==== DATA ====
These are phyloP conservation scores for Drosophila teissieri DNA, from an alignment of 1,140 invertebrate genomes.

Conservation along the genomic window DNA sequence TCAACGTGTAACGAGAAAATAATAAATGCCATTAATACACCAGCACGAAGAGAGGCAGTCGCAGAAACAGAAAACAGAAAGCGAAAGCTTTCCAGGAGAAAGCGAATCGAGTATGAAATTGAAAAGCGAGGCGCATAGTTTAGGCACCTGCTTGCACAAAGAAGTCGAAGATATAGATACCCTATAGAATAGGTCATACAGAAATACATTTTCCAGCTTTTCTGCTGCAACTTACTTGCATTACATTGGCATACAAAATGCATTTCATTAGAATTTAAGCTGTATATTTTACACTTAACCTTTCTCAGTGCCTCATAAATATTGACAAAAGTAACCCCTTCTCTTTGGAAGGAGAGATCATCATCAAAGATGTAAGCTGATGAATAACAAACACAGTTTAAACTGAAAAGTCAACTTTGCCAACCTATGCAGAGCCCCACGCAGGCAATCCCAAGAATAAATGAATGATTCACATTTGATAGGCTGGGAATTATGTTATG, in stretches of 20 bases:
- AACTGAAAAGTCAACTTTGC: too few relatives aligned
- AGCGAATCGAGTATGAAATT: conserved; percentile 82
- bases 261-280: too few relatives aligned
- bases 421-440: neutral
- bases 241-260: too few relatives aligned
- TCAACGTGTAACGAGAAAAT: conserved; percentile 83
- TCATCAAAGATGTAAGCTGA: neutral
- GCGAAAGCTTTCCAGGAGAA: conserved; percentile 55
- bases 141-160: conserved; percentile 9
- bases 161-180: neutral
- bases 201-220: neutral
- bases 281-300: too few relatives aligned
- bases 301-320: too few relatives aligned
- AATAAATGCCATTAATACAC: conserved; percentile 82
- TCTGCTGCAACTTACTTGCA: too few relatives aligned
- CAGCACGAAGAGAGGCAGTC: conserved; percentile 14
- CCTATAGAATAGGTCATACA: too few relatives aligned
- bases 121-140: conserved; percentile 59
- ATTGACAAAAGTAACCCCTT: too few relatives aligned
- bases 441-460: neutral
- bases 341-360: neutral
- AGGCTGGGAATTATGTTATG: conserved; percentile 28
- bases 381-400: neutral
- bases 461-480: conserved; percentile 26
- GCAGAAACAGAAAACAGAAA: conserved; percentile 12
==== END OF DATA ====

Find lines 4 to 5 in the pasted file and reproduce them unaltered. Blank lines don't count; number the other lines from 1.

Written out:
- AGCGAATCGAGTATGAAATT: conserved; percentile 82
- bases 261-280: too few relatives aligned